Total Protein has two main components – albumin and globulin. The body's protein is derived from ingested food and therefore is influenced by the quality of diet, as well as by liver and kidney function.

GLOBULIN is not measured directly. It is calculated as the difference between the total protein and the albumin levels. The globulins are a group of about 60 different proteins that are part of the immune system, which helps to fight or prevent infections. They also play an important role in blood clotting, and serve as carrier proteins for hormones.

ALBUMIN/GLOBULIN RATIO is derived by dividing the albumin result by the globulin result. The calculated ratio sometimes highlights an abnormality that is not obvious by reviewing the individual test results.

ALKALINE PHOSPHATASE is an enzyme found primarily in bone and liver. Abnormalities can reflect increased activity of bone forming cells or obstruction to bile flow in the liver.
ALT and AST are enzymes produced primarily in the liver, skeletal and heart muscle. ALT is present in the liver in a higher concentration than AST and is more specific for differentiating liver injury from muscle damage.

DIABETES (PANCREAS) TESTS

Glucose is the chief source of energy for all cells in the body. This test Measures the concentration of glucose in your blood.

WHOLE BODY TESTS

SODIUM, POTASSIUM, and CHLORIDE, collectively known as electrolytes, are important for salt and water balance. Imbalances may be due to problems with diet, fluid intake, medication, kidney disease, or lung disorders. These tests are interpreted together.
IRON, TOTAL. Iron plays many important roles in the body. Hemoglobin is the iron-rich protein present in red blood cells. Hemoglobin allows the red blood cells to carry oxygen from the lungs to all of the body tissues, and to carry carbon dioxide from the tissues back to the lungs where carbon dioxide is exhaled. Iron is best interpreted with the Total Iron Binding Capacity (TIBC). The TIBC reflects the total capacity of the blood to carry iron. The percent saturation is the ratio of the Iron to TIBC. It is a reflection of remaining capacity to carry iron. Ferritin, another protein, is the best indicator of the amount of uncommitted iron reserve that the body has in storage.

IRON BINDING CAPACITY. Iron plays many important roles in the body. Hemoglobin is the iron-rich protein present in red blood cells. Hemoglobin allows the red blood cells to carry oxygen from the lungs to all of the body tissues, and to carry carbon dioxide from the tissues back to the lungs where carbon dioxide is exhaled. Iron is best interpreted with the Total Iron Binding Capacity (TIBC). The TIBC reflects the total capacity of the blood to carry iron. The percent saturation is the ratio of the Iron to TIBC. It is a reflection of remaining capacity to carry iron. Ferritin, another protein, is the best indicator of the amount of uncommitted iron reserve that the body has in storage.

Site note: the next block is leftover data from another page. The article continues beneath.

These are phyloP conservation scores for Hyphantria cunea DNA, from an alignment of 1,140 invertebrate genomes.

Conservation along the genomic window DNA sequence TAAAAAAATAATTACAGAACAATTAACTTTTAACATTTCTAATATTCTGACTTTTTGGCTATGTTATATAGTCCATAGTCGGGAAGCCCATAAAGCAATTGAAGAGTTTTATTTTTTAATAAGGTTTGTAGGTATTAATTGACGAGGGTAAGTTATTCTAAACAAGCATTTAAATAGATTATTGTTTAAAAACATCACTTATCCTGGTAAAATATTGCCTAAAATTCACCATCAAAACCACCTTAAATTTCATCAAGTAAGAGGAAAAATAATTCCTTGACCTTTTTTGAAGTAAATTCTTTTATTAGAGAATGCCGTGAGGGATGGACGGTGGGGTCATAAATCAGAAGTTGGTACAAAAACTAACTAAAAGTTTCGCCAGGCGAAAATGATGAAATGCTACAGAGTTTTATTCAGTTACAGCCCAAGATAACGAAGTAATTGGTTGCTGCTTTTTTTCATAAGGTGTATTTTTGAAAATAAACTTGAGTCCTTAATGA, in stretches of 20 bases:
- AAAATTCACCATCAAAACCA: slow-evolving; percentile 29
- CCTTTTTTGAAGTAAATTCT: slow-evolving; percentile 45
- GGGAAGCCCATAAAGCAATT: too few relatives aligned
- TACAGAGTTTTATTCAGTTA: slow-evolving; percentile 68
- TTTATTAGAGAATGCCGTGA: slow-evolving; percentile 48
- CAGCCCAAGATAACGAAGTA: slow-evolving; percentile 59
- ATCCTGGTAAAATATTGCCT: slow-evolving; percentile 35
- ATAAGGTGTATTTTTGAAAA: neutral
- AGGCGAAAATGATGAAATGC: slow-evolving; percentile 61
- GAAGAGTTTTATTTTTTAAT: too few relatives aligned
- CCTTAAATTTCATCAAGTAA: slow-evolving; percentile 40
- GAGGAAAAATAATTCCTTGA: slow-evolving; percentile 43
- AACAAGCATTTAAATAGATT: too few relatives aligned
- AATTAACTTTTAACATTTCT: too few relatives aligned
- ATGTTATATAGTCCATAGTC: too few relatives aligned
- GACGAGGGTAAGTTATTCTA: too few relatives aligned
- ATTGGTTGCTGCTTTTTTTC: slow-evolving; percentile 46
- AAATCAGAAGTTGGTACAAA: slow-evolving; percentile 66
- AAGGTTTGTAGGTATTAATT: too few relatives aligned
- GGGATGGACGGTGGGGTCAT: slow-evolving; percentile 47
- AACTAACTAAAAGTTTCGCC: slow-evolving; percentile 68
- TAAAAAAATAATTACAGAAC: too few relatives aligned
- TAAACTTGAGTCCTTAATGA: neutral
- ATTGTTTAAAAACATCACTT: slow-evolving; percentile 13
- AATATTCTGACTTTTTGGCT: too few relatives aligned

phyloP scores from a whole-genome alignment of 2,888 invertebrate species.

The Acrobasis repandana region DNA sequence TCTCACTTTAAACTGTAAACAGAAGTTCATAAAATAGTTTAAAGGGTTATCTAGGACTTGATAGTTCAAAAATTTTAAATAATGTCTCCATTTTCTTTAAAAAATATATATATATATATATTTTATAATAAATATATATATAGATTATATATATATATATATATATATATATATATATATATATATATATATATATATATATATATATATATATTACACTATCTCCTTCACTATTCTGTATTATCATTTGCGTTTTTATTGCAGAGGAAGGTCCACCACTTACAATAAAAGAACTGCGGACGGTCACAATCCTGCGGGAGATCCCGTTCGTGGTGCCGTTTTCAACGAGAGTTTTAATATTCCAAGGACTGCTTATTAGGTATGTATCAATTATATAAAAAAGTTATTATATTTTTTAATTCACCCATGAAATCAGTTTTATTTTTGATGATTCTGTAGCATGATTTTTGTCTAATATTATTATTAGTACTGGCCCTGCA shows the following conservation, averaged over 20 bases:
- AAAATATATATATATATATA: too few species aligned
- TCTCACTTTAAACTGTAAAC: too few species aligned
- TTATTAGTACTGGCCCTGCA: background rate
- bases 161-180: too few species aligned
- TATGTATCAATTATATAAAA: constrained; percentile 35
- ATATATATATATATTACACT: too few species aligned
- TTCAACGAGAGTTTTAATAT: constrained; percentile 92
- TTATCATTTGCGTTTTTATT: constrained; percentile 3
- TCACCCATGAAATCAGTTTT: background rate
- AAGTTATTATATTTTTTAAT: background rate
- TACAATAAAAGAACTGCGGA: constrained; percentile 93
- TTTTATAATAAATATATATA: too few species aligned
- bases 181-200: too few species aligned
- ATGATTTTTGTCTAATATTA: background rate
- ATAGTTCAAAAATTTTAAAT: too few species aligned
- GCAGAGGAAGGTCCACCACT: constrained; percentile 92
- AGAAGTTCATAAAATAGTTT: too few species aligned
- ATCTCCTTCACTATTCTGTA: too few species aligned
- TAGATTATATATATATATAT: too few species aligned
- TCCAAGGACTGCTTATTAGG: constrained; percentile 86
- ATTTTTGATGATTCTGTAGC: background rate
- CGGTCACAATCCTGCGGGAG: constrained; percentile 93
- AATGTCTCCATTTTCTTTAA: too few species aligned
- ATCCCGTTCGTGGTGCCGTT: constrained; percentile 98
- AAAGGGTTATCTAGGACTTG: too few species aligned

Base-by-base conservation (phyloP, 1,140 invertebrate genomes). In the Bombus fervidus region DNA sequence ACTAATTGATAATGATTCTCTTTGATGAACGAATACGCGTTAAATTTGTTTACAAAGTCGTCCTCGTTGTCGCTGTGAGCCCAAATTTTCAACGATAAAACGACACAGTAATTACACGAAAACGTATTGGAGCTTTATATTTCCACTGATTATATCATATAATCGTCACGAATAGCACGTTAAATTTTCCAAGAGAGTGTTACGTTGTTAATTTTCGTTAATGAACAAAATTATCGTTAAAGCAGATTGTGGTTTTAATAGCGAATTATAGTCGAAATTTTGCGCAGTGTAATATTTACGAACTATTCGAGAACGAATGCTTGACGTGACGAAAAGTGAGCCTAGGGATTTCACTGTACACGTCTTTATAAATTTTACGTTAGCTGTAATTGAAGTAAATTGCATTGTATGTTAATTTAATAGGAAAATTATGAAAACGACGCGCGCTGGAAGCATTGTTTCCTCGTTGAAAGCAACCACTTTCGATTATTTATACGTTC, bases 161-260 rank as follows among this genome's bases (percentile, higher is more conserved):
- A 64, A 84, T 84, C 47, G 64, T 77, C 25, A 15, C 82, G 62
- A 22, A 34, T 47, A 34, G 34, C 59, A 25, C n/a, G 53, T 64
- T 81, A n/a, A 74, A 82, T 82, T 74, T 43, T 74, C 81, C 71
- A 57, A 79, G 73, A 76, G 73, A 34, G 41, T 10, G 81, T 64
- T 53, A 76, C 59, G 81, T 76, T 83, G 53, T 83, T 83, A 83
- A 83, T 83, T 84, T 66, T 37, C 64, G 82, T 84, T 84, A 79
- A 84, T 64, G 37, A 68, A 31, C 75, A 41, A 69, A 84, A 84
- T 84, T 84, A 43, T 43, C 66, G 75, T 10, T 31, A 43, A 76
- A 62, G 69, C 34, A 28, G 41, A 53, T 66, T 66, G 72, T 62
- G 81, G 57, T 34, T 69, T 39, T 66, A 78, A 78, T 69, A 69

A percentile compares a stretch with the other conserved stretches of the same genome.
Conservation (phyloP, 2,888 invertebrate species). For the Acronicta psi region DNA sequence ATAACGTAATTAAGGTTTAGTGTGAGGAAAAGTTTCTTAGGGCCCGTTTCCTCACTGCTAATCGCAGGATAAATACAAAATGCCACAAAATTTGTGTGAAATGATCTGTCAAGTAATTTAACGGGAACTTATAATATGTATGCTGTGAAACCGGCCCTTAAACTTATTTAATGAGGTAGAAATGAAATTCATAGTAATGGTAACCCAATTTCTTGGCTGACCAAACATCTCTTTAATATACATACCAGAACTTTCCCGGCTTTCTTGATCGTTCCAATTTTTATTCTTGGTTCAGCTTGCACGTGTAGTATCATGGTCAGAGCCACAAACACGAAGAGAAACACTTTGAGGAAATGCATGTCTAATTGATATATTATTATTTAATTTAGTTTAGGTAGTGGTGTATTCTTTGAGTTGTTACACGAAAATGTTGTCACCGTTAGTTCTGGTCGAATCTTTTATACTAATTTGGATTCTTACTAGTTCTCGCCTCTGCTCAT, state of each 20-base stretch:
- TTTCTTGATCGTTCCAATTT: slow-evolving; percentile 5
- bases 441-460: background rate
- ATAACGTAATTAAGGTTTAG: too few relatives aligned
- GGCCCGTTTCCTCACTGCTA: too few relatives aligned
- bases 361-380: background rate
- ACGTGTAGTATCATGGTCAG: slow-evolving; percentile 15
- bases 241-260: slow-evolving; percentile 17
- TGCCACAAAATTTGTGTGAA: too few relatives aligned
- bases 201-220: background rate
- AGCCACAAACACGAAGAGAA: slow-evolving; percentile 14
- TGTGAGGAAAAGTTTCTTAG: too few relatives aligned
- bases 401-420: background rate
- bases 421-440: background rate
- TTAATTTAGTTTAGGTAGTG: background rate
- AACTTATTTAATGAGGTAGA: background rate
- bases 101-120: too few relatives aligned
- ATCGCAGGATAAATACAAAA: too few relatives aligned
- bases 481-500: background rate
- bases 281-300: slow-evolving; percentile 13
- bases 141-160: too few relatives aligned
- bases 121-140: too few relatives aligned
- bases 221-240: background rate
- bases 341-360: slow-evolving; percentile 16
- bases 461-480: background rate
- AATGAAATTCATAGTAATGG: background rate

FERRITIN is useful in the diagnosis of hupochromic, miscrocytic anemias.

Total Bilirubin; Bilirubin is the main pigment in bile and a major product of normal red cell breakdown. It is helpful in evaluating liver function, various anemias and in evaluating jaundice, yellowing of the skin.

% SATURATION

Iron plays many important roles in the body. Hemoglobin is the iron-rich protein present in red blood cells. Hemoglobin allows the red blood cells to carry oxygen from the lungs to all of the body tissues, and to carry carbon dioxide from the tissues back to the lungs where carbon dioxide is exhaled. Iron is best interpreted with the Total Iron Binding Capacity (TIBC). The TIBC reflects the total capacity of the blood to carry iron. The percent saturation is the ratio of the Iron to TIBC. It is a reflection of remaining capacity to carry iron. Ferritin, another protein, is the best indicator of the amount of uncommitted iron reserve that the body has in storage.

Cardio CRP; CRP stands for “C-reactive protein” which is made by the liver in response to infection, tissue injury or inflammation. Even low values, previously regarded as normal, have been shown to be a risk factor for atherosclerosis (fatty deposits lining the walls of blood vessels). Results of this test can help predict your risk of developing atherosclerotic heart disease. Build up of these fatty deposits can cause chest pain, called angina, and eventually lead to a heart attack. Your risk increases with increasing levels of CRP. 

Lab Doctor is a healthcare testing facility in Fort Lauderale, Florida that provides discounted medical lab tests (blood test, Glucose, Cholesterol, HIV, STD, Hormones, Cancer screening, Allergies, Nutrition and more) to consumers and employers in a professional and convenient way.